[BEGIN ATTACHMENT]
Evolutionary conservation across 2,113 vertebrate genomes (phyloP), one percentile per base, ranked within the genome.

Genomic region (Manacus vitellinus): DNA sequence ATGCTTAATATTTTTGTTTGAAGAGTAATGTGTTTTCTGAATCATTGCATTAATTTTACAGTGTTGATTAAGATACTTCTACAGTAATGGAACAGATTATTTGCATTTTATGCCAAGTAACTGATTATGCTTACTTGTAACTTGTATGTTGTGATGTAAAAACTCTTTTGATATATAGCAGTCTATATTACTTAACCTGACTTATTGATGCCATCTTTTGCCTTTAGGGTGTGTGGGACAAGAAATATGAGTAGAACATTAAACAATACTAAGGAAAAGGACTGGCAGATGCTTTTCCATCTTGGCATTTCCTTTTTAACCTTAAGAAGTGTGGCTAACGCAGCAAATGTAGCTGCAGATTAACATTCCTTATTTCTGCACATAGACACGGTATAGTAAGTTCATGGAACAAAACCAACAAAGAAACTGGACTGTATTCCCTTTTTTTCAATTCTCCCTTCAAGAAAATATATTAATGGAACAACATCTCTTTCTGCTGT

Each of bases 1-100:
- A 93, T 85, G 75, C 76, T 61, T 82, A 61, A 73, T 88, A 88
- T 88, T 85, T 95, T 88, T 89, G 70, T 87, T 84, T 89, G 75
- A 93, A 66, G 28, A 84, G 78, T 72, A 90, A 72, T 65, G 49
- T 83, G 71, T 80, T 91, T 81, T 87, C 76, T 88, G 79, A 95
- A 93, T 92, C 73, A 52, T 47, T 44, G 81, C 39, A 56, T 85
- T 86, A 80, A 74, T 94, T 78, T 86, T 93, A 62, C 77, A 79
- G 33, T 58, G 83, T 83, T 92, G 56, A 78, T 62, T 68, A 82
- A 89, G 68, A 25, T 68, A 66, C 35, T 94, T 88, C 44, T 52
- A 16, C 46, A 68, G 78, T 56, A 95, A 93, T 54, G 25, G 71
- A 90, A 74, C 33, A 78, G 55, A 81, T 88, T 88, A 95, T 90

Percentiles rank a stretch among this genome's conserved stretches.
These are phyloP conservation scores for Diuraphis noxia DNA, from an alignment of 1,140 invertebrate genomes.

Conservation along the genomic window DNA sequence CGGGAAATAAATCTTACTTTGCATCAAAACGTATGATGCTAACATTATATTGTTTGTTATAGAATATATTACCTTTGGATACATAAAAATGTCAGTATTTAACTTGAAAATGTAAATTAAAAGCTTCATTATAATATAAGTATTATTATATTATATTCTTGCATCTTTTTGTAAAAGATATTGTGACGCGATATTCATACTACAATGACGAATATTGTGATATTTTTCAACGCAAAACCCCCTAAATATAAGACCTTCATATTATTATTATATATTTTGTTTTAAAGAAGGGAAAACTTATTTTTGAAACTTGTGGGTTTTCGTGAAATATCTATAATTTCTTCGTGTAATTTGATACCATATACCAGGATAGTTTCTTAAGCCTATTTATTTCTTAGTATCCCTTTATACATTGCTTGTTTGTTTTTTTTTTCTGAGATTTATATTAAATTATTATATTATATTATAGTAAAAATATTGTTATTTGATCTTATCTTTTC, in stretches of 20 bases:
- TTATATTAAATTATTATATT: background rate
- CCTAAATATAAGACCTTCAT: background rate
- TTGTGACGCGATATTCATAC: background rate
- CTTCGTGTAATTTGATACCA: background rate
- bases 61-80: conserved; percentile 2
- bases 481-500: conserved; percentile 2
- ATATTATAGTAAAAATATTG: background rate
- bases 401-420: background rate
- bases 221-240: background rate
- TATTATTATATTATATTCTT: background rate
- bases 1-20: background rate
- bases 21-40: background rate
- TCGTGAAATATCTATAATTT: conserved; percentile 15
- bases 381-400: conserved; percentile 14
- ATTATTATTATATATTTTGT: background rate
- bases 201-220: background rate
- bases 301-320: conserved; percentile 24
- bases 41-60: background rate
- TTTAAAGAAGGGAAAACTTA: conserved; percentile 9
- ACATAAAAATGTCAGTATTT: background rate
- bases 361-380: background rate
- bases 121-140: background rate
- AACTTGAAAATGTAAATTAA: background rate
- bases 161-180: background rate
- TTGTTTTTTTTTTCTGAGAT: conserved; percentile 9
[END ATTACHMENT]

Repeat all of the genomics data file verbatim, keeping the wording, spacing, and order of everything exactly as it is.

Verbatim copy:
Evolutionary conservation across 2,113 vertebrate genomes (phyloP), one percentile per base, ranked within the genome.

Genomic region (Manacus vitellinus): DNA sequence ATGCTTAATATTTTTGTTTGAAGAGTAATGTGTTTTCTGAATCATTGCATTAATTTTACAGTGTTGATTAAGATACTTCTACAGTAATGGAACAGATTATTTGCATTTTATGCCAAGTAACTGATTATGCTTACTTGTAACTTGTATGTTGTGATGTAAAAACTCTTTTGATATATAGCAGTCTATATTACTTAACCTGACTTATTGATGCCATCTTTTGCCTTTAGGGTGTGTGGGACAAGAAATATGAGTAGAACATTAAACAATACTAAGGAAAAGGACTGGCAGATGCTTTTCCATCTTGGCATTTCCTTTTTAACCTTAAGAAGTGTGGCTAACGCAGCAAATGTAGCTGCAGATTAACATTCCTTATTTCTGCACATAGACACGGTATAGTAAGTTCATGGAACAAAACCAACAAAGAAACTGGACTGTATTCCCTTTTTTTCAATTCTCCCTTCAAGAAAATATATTAATGGAACAACATCTCTTTCTGCTGT

Each of bases 1-100:
- A 93, T 85, G 75, C 76, T 61, T 82, A 61, A 73, T 88, A 88
- T 88, T 85, T 95, T 88, T 89, G 70, T 87, T 84, T 89, G 75
- A 93, A 66, G 28, A 84, G 78, T 72, A 90, A 72, T 65, G 49
- T 83, G 71, T 80, T 91, T 81, T 87, C 76, T 88, G 79, A 95
- A 93, T 92, C 73, A 52, T 47, T 44, G 81, C 39, A 56, T 85
- T 86, A 80, A 74, T 94, T 78, T 86, T 93, A 62, C 77, A 79
- G 33, T 58, G 83, T 83, T 92, G 56, A 78, T 62, T 68, A 82
- A 89, G 68, A 25, T 68, A 66, C 35, T 94, T 88, C 44, T 52
- A 16, C 46, A 68, G 78, T 56, A 95, A 93, T 54, G 25, G 71
- A 90, A 74, C 33, A 78, G 55, A 81, T 88, T 88, A 95, T 90

Percentiles rank a stretch among this genome's conserved stretches.
These are phyloP conservation scores for Diuraphis noxia DNA, from an alignment of 1,140 invertebrate genomes.

Conservation along the genomic window DNA sequence CGGGAAATAAATCTTACTTTGCATCAAAACGTATGATGCTAACATTATATTGTTTGTTATAGAATATATTACCTTTGGATACATAAAAATGTCAGTATTTAACTTGAAAATGTAAATTAAAAGCTTCATTATAATATAAGTATTATTATATTATATTCTTGCATCTTTTTGTAAAAGATATTGTGACGCGATATTCATACTACAATGACGAATATTGTGATATTTTTCAACGCAAAACCCCCTAAATATAAGACCTTCATATTATTATTATATATTTTGTTTTAAAGAAGGGAAAACTTATTTTTGAAACTTGTGGGTTTTCGTGAAATATCTATAATTTCTTCGTGTAATTTGATACCATATACCAGGATAGTTTCTTAAGCCTATTTATTTCTTAGTATCCCTTTATACATTGCTTGTTTGTTTTTTTTTTCTGAGATTTATATTAAATTATTATATTATATTATAGTAAAAATATTGTTATTTGATCTTATCTTTTC, in stretches of 20 bases:
- TTATATTAAATTATTATATT: background rate
- CCTAAATATAAGACCTTCAT: background rate
- TTGTGACGCGATATTCATAC: background rate
- CTTCGTGTAATTTGATACCA: background rate
- bases 61-80: conserved; percentile 2
- bases 481-500: conserved; percentile 2
- ATATTATAGTAAAAATATTG: background rate
- bases 401-420: background rate
- bases 221-240: background rate
- TATTATTATATTATATTCTT: background rate
- bases 1-20: background rate
- bases 21-40: background rate
- TCGTGAAATATCTATAATTT: conserved; percentile 15
- bases 381-400: conserved; percentile 14
- ATTATTATTATATATTTTGT: background rate
- bases 201-220: background rate
- bases 301-320: conserved; percentile 24
- bases 41-60: background rate
- TTTAAAGAAGGGAAAACTTA: conserved; percentile 9
- ACATAAAAATGTCAGTATTT: background rate
- bases 361-380: background rate
- bases 121-140: background rate
- AACTTGAAAATGTAAATTAA: background rate
- bases 161-180: background rate
- TTGTTTTTTTTTTCTGAGAT: conserved; percentile 9